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Table of contents

  1. Front Matter
    Pages I-XXIX
  2. Wound Healing

    1. Front Matter
      Pages 1-1
    2. Sheng-De Ge
      Pages 3-12
    3. Axel Stemberger, Jürgen Altmeppen, Frank Bader, Andreas Calatzis
      Pages 29-38
    4. H. Redl, G. Schlag
      Pages 39-43
  3. Gene Therapy and Growth Factors

    1. Front Matter
      Pages 45-45
    2. H.-G. Machens, J. R. Morgan, F. Berthiaume, P. Stefanovich, A. C. Berger
      Pages 53-59
    3. J. Kopp, F. P. Dai, P. Kulmburg, E. Tanczos, C. Andree, X. Y. Jiao et al.
      Pages 61-65
    4. F. Dai, K. Ying, Q. Fan, J. Kopp, Y. Xie, X. Jiao et al.
      Pages 67-82
  4. Keratinocytes and Skin Reconstruction

  5. Visceral and Internal Tissues

    1. Front Matter
      Pages 111-111
    2. G. Wechselberger, T. Schoeller, A. C. Roth, S. Lille, R. C. Rusell
      Pages 113-118
    3. T. Schoeller, G. Wechselberger, S. Lyons, A. Otto, R. C. Russell
      Pages 119-124
    4. B. M. Schaeffer, W. Back, M. D. Kramer, C. Schober, K. L. Waag, C. Lorenz
      Pages 125-134
    5. M. K. H. Auth, R. Joplin, R. Blaheta, A. Encke, P. McMaster, A. J. Strain
      Pages 135-142
  6. Cartilage

    1. Front Matter
      Pages 161-161
    2. P. Angele, A. Nerlich, R. Kujat, H. Faltermeier, H. D. Möller, B. Weigel et al.
      Pages 173-177
    3. A. Haisch, T. Rathert, O. Schultz, V. Jahnke, G. R. Burmester, M. Sittinger
      Pages 179-187
  7. Bone

    1. Front Matter
      Pages 195-195
    2. D. Hutmacher, A. Kirsch, K. L. Ackermann, M. B. Hürzeler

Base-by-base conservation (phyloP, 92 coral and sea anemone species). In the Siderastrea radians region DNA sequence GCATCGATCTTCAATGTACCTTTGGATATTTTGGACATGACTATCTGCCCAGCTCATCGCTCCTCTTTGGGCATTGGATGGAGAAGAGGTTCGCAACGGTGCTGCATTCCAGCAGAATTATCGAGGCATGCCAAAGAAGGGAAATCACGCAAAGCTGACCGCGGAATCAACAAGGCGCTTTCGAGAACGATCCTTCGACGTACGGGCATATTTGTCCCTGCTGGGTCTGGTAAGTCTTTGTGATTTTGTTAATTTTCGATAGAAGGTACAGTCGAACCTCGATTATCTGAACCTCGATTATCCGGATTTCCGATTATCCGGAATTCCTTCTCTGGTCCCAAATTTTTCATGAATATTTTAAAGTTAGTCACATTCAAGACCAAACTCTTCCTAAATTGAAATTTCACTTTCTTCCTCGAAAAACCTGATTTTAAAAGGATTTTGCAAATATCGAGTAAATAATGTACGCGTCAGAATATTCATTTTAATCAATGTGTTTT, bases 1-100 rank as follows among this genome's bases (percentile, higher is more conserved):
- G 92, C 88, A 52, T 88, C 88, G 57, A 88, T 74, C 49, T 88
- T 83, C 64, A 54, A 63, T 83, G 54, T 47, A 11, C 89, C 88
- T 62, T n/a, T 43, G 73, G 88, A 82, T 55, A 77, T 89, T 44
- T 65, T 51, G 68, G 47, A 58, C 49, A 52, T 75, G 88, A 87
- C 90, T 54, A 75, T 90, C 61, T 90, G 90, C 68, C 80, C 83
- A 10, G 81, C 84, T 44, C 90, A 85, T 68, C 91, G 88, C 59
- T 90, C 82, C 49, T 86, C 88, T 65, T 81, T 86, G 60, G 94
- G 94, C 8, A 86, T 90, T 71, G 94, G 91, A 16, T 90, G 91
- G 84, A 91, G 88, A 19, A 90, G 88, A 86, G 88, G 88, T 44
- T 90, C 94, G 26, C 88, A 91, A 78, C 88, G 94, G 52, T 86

Pages 197-206
  8. Muscle, Nerves and Tendons

    1. Front Matter
      Pages 215-215
    2. T. O. Acarturk, P. C. Johnson, P. A. DiMilla
      Pages 217-223
    3. H. E. McDaniel Jr.
      Pages 237-241
    4. M. Holch, A. Bienwener, H. Thermann, H. Zwipp
      Pages 243-252
  9. Vario

  10. Back Matter
    Pages 283-288

About these proceedings

Introduction

C.A. VACANTI The loss or failure of an organ or tissue is one of the most frequent, devastating, and costly problems in human health care. Advances in the medical sciences have enabled physicians to restore lost functions in their patients through or­ gan transplantation, reconstructive surgery with autogenous tissue transfer, or the implantation of alloplastic materials. Although only recently termed "Tissue Engineering" [1], the use of biological andlor synthetic materials in conjunction with cells to create biologic substitutes to serve as functional tis­ sue replacements has been explored by modern scientists for several decades. The concept of generating functional tissue from an organ biopsy was de­ scribed very early in the literature: "The Lord God cast a deep sleep on the man, and while he was asleep, he took out one of his ribs and closed up its place with flesh. The Lord God then built up into a woman the rib that he had taken from the man" [2]. Review of history further reveals that, according to legend, the first homotransplantation of an entire limb was performed by Saints Damian and Cosmas, as depicted by the artist Fra Angelico.

Keywords

burns gene therapy implant skin surgery therapy transplantation

Editors and affiliations

  • G. Björn Stark
    • 1
  • Raymund Horch
    • 1
  • Eszter TÁczos
    • 1
  1. 1.Abt. Plastische und HandchirurgieChirurgische Universitätsklinik FreiburgFreiburgGermany

Bibliographic information

  • DOI https://doi.org/10.1007/978-3-642-60309-9
  • Copyright Information Springer-Verlag Berlin Heidelberg 1998
  • Publisher Name Springer, Berlin, Heidelberg
  • eBook Packages Springer Book Archive
  • Print ISBN 978-3-642-64347-7
  • Online ISBN 978-3-642-60309-9
  • Buy this book on publisher's site
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